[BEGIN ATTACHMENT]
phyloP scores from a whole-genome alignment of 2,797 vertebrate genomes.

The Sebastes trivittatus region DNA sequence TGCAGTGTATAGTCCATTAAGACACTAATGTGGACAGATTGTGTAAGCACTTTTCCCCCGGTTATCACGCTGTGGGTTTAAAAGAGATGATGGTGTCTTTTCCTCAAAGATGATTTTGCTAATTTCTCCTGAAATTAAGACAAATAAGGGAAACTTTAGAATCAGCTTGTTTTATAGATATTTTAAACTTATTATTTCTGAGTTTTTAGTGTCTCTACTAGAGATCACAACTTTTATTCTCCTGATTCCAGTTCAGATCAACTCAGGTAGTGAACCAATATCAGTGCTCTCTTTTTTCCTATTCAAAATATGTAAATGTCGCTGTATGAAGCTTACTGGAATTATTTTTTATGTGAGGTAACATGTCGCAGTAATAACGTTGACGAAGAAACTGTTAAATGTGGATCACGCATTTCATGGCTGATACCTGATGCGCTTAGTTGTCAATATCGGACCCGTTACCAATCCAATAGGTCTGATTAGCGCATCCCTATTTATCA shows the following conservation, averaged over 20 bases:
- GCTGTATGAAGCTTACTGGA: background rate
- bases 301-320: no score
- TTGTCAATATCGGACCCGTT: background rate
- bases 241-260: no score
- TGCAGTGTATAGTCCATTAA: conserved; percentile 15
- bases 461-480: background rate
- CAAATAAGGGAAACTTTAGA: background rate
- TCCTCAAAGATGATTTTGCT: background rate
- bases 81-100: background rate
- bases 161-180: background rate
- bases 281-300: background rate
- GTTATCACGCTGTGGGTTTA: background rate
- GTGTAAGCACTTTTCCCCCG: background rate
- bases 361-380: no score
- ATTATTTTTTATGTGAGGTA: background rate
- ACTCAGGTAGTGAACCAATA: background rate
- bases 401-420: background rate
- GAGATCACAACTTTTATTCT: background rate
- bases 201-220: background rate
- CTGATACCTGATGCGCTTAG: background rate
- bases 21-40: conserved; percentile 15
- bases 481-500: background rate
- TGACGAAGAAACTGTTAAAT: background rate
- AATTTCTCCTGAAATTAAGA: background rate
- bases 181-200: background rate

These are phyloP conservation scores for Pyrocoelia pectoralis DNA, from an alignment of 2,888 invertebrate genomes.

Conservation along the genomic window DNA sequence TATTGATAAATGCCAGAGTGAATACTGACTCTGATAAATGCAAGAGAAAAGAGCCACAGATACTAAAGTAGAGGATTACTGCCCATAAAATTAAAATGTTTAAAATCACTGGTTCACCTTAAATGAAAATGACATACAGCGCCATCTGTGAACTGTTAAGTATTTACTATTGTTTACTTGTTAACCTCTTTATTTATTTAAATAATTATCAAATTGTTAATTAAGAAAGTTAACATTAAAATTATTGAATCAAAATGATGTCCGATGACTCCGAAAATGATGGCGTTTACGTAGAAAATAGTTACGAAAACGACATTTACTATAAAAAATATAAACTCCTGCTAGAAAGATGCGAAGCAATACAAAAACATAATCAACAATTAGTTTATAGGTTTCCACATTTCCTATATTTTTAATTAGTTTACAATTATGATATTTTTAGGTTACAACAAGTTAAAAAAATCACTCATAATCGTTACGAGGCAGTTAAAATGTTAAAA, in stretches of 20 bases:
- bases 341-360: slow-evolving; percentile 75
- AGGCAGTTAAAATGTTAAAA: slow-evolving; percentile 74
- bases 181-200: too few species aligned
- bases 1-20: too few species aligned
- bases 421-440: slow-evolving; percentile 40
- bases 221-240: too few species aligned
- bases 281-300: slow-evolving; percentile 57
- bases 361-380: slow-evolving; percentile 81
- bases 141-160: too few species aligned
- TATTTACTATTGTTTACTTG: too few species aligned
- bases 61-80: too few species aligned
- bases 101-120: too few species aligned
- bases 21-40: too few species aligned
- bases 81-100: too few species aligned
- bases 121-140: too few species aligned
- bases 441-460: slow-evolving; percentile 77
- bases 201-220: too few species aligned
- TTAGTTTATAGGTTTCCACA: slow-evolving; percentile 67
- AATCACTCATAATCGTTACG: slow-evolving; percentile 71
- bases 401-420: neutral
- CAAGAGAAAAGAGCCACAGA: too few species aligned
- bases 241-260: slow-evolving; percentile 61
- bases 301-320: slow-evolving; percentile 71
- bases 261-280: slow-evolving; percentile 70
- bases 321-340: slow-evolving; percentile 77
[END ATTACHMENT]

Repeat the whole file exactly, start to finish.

phyloP scores from a whole-genome alignment of 2,797 vertebrate genomes.

The Sebastes trivittatus region DNA sequence TGCAGTGTATAGTCCATTAAGACACTAATGTGGACAGATTGTGTAAGCACTTTTCCCCCGGTTATCACGCTGTGGGTTTAAAAGAGATGATGGTGTCTTTTCCTCAAAGATGATTTTGCTAATTTCTCCTGAAATTAAGACAAATAAGGGAAACTTTAGAATCAGCTTGTTTTATAGATATTTTAAACTTATTATTTCTGAGTTTTTAGTGTCTCTACTAGAGATCACAACTTTTATTCTCCTGATTCCAGTTCAGATCAACTCAGGTAGTGAACCAATATCAGTGCTCTCTTTTTTCCTATTCAAAATATGTAAATGTCGCTGTATGAAGCTTACTGGAATTATTTTTTATGTGAGGTAACATGTCGCAGTAATAACGTTGACGAAGAAACTGTTAAATGTGGATCACGCATTTCATGGCTGATACCTGATGCGCTTAGTTGTCAATATCGGACCCGTTACCAATCCAATAGGTCTGATTAGCGCATCCCTATTTATCA shows the following conservation, averaged over 20 bases:
- GCTGTATGAAGCTTACTGGA: background rate
- bases 301-320: no score
- TTGTCAATATCGGACCCGTT: background rate
- bases 241-260: no score
- TGCAGTGTATAGTCCATTAA: conserved; percentile 15
- bases 461-480: background rate
- CAAATAAGGGAAACTTTAGA: background rate
- TCCTCAAAGATGATTTTGCT: background rate
- bases 81-100: background rate
- bases 161-180: background rate
- bases 281-300: background rate
- GTTATCACGCTGTGGGTTTA: background rate
- GTGTAAGCACTTTTCCCCCG: background rate
- bases 361-380: no score
- ATTATTTTTTATGTGAGGTA: background rate
- ACTCAGGTAGTGAACCAATA: background rate
- bases 401-420: background rate
- GAGATCACAACTTTTATTCT: background rate
- bases 201-220: background rate
- CTGATACCTGATGCGCTTAG: background rate
- bases 21-40: conserved; percentile 15
- bases 481-500: background rate
- TGACGAAGAAACTGTTAAAT: background rate
- AATTTCTCCTGAAATTAAGA: background rate
- bases 181-200: background rate

These are phyloP conservation scores for Pyrocoelia pectoralis DNA, from an alignment of 2,888 invertebrate genomes.

Conservation along the genomic window DNA sequence TATTGATAAATGCCAGAGTGAATACTGACTCTGATAAATGCAAGAGAAAAGAGCCACAGATACTAAAGTAGAGGATTACTGCCCATAAAATTAAAATGTTTAAAATCACTGGTTCACCTTAAATGAAAATGACATACAGCGCCATCTGTGAACTGTTAAGTATTTACTATTGTTTACTTGTTAACCTCTTTATTTATTTAAATAATTATCAAATTGTTAATTAAGAAAGTTAACATTAAAATTATTGAATCAAAATGATGTCCGATGACTCCGAAAATGATGGCGTTTACGTAGAAAATAGTTACGAAAACGACATTTACTATAAAAAATATAAACTCCTGCTAGAAAGATGCGAAGCAATACAAAAACATAATCAACAATTAGTTTATAGGTTTCCACATTTCCTATATTTTTAATTAGTTTACAATTATGATATTTTTAGGTTACAACAAGTTAAAAAAATCACTCATAATCGTTACGAGGCAGTTAAAATGTTAAAA, in stretches of 20 bases:
- bases 341-360: slow-evolving; percentile 75
- AGGCAGTTAAAATGTTAAAA: slow-evolving; percentile 74
- bases 181-200: too few species aligned
- bases 1-20: too few species aligned
- bases 421-440: slow-evolving; percentile 40
- bases 221-240: too few species aligned
- bases 281-300: slow-evolving; percentile 57
- bases 361-380: slow-evolving; percentile 81
- bases 141-160: too few species aligned
- TATTTACTATTGTTTACTTG: too few species aligned
- bases 61-80: too few species aligned
- bases 101-120: too few species aligned
- bases 21-40: too few species aligned
- bases 81-100: too few species aligned
- bases 121-140: too few species aligned
- bases 441-460: slow-evolving; percentile 77
- bases 201-220: too few species aligned
- TTAGTTTATAGGTTTCCACA: slow-evolving; percentile 67
- AATCACTCATAATCGTTACG: slow-evolving; percentile 71
- bases 401-420: neutral
- CAAGAGAAAAGAGCCACAGA: too few species aligned
- bases 241-260: slow-evolving; percentile 61
- bases 301-320: slow-evolving; percentile 71
- bases 261-280: slow-evolving; percentile 70
- bases 321-340: slow-evolving; percentile 77